The Red Square

The Red Square is a city square. It separates the Kremlin from a historic merchant quarter known as Kitai-gorod. Red Square is often considered the central square of Moscow, because Moscow's major streets—which connect to Russia's major highways—originate from the square.
The name Red Square does not originate from the pigment of the surrounding bricks nor from the link between the color red and communism. Rather, the name came about because the Russian word красная (krasnaya), which now means "red," originally meant "beautiful"; in this meaning, it was applied to a small area between St. Basil's Cathedral, the Spassky Tower of the Kremlin, and the Lobnoe Mesto (place of execution), and Tsar Alexei Mikhailovich officially extended the name to the entire square, which had previously been called Pozhar, or "burnt-out place", in reference to the fact that several buildings had to be burned down to make place for the square.
The red square is surrounded by Pokrov or Saint Basil's Cathedral (on the side facing the river), the north-east wall of the Kremlin, the State Museum at the opposite side of the cathedral with Voskresensky gate on its right side, the Kazan Cathedral and GUM department store. On the Red Square you will find Lenin's Mausoleum

We enter the Red Square through Voskresensky gate to face Saint Basil's cathedral

gate to red square gate to red square gate to red square Saint Basil's cathedral Saint Basil's cathedral GUM department store Lenin's Mausoleum Kremlin wall tower Kremlin wall State Museum Corner of the Red Square Kazan cathedral Saint Basil's cathedral

By night the Red Square is lit, giving it a special, atmosphere

Voskrenesky gate by night Kazan cathedral by night Saint Basil's cathedral by night State Museum by night

The Kremlin

With evidence of human habitation on the site of the Kremlin dating back to 500 BC, Moscow's history really begins around 1147. The city grew rapidly and, despite being razed by the Mongols in 1208, was soon powerful enough to attain primacy among the Russian principalities, acknowledged in 1326 when the seat of the Russian Orthodox Church moved there from Vladimir.

At the same time, stone buildings began to appear in the Kremlin and, by the end of the 14th Century, the citadel was fortified with stone walls. Under Ivan the Great (1462 - 1505), the Kremlin became the centre of a unified Russian state, and was extensively remodelled, as befitted its new status. Meanwhile, Moscow spread outside the walls of the citadel, and the Kremlin became a world apart, the base of the twin powers of state and religion. This period saw the construction of the magnificent Cathedrals of the Assumption, the Annunciation and the Archangel, and the uniquely Russian Terem Palace, the royal residence. The addition of the Ivan the Great Bell Tower completed Sobornaya Square, and added to the imposing effect of the Kremlin skyline.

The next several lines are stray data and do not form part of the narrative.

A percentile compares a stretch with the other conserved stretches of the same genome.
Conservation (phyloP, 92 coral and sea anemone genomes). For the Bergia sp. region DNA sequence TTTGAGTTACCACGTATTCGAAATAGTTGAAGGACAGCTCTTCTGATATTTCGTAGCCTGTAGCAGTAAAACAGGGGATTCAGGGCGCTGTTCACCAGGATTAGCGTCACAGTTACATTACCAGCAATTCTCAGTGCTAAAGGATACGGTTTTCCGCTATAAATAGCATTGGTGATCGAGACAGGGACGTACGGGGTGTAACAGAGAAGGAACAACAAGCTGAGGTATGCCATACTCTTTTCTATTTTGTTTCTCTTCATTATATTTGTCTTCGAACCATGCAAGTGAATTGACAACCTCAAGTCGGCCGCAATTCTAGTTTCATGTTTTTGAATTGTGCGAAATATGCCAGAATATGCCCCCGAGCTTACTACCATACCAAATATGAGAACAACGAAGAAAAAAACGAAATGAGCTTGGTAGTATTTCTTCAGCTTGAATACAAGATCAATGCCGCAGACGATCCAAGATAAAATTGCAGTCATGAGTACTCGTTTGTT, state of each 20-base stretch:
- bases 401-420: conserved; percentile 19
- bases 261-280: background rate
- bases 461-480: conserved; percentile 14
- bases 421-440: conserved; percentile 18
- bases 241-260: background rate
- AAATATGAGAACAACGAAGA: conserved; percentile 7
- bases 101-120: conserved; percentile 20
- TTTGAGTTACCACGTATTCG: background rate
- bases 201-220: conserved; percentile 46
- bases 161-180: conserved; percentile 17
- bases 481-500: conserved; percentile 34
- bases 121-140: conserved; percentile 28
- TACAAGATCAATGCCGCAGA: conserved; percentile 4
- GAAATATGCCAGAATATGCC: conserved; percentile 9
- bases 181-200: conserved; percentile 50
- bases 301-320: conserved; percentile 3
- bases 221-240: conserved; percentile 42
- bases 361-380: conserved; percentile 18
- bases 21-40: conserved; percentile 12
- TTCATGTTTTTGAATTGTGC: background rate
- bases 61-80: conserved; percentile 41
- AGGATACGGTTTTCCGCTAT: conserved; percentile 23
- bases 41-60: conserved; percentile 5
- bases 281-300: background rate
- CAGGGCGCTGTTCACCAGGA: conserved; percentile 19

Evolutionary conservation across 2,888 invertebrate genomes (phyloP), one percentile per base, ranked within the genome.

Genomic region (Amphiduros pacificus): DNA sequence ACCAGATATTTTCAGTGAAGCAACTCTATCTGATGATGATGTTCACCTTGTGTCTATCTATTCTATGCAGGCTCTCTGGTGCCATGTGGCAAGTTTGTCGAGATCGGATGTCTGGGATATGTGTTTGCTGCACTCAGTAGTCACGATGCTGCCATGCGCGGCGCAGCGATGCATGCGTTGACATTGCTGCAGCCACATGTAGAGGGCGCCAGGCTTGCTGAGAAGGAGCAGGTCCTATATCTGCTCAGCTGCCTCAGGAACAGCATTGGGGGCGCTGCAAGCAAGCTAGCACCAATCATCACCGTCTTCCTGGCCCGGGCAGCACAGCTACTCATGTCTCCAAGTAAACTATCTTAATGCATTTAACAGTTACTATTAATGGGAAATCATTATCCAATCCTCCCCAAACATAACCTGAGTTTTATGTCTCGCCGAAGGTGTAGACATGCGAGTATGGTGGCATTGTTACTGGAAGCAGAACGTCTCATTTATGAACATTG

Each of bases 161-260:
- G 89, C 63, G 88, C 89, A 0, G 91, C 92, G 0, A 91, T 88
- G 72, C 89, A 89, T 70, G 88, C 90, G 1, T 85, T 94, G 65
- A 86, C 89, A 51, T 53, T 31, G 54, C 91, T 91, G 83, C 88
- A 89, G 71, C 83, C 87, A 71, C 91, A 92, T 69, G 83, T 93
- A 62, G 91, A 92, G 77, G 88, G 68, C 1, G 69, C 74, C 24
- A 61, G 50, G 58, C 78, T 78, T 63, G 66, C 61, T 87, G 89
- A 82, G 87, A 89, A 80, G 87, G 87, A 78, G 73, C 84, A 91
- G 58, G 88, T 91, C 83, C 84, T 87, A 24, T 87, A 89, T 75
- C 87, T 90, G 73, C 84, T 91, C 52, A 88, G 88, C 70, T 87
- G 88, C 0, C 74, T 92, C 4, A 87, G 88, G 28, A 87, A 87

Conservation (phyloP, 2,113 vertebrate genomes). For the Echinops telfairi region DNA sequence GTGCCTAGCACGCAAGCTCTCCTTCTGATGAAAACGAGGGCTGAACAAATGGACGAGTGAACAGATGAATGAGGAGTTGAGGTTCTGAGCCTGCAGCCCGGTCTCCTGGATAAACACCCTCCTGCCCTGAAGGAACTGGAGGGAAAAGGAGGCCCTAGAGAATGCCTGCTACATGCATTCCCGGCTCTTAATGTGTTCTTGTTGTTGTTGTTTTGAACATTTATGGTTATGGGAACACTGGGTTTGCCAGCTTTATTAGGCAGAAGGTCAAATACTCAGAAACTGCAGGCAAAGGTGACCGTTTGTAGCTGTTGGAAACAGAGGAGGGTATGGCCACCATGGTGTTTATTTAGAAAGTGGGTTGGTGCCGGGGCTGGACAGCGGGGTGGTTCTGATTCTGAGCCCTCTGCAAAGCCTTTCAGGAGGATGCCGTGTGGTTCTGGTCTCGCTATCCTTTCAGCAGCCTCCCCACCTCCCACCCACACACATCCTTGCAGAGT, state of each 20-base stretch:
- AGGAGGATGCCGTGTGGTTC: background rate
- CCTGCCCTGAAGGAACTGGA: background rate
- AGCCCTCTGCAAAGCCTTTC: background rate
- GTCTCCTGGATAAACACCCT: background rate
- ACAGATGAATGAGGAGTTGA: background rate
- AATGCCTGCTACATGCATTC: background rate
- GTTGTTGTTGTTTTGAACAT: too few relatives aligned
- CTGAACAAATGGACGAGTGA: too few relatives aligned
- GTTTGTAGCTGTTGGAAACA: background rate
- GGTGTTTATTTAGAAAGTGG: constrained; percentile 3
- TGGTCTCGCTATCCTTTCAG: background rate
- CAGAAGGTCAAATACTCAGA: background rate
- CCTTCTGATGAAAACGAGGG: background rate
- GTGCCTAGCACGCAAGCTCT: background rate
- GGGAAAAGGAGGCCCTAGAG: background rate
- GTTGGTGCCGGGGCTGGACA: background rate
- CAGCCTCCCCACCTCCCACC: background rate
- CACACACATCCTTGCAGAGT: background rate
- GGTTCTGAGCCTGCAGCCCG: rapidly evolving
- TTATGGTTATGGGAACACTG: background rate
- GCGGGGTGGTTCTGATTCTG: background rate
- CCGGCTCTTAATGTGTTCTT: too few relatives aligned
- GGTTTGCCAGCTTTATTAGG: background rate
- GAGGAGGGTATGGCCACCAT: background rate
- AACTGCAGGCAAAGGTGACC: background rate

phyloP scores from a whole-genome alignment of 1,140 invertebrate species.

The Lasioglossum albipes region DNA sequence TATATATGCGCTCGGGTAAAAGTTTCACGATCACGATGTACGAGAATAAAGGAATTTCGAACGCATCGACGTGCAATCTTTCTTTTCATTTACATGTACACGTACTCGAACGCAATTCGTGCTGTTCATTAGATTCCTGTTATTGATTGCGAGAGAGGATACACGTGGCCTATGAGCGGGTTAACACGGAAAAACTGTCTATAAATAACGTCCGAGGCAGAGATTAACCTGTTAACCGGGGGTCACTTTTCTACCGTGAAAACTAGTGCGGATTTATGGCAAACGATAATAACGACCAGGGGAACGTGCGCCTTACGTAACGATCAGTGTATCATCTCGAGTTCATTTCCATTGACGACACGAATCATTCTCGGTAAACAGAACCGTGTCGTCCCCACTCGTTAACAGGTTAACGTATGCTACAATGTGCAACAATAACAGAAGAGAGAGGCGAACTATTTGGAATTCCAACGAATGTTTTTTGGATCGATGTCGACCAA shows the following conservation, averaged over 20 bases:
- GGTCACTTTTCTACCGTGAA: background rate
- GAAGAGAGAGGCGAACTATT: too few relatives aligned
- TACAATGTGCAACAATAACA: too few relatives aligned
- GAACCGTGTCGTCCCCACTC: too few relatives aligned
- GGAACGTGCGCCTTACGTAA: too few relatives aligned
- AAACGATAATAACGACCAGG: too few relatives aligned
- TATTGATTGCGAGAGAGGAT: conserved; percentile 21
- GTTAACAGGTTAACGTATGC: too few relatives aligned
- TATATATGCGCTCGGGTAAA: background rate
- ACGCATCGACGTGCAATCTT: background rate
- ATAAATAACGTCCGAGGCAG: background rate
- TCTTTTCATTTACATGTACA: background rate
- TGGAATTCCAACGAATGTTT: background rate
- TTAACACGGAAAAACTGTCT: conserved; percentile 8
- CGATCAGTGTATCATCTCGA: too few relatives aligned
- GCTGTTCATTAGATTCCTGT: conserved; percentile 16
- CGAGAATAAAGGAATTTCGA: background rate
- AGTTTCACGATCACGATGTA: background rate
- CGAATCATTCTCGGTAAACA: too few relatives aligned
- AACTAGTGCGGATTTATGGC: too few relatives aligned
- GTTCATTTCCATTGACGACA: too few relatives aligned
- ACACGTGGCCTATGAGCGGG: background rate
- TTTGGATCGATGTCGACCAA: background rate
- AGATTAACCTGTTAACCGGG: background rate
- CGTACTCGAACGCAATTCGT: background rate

Ivan's descendents further developed and adapted the Kremlin complex and, even when Peter the Great moved the capital to St Petersburg, Russia's rulers continued to leave their mark on the medieval town. After the 1917 Revolution, the Kremlin regained its place as the seat of the Russian government, and the legacy of the Communist era is still visible in the large red stars that top many of the defensive towers, and in the vast, modern State Kremlin Palace, originally the Palace of Congresses

And a few more things

As my stay in Moscow was only a short one, I have not been able to see everything of interest. So Here are a few of the other things that I saw whilst in Moscow

The park west of the Kremlin

On the west side of the Kremlin there is a small park, called the Alexander Gardens. The initial name of the grounds was the Kremlin Gardens (the present-day name was given in 1856 after the coronation of Alexander II), with three discrete gardens sharing a matching layout and landscape design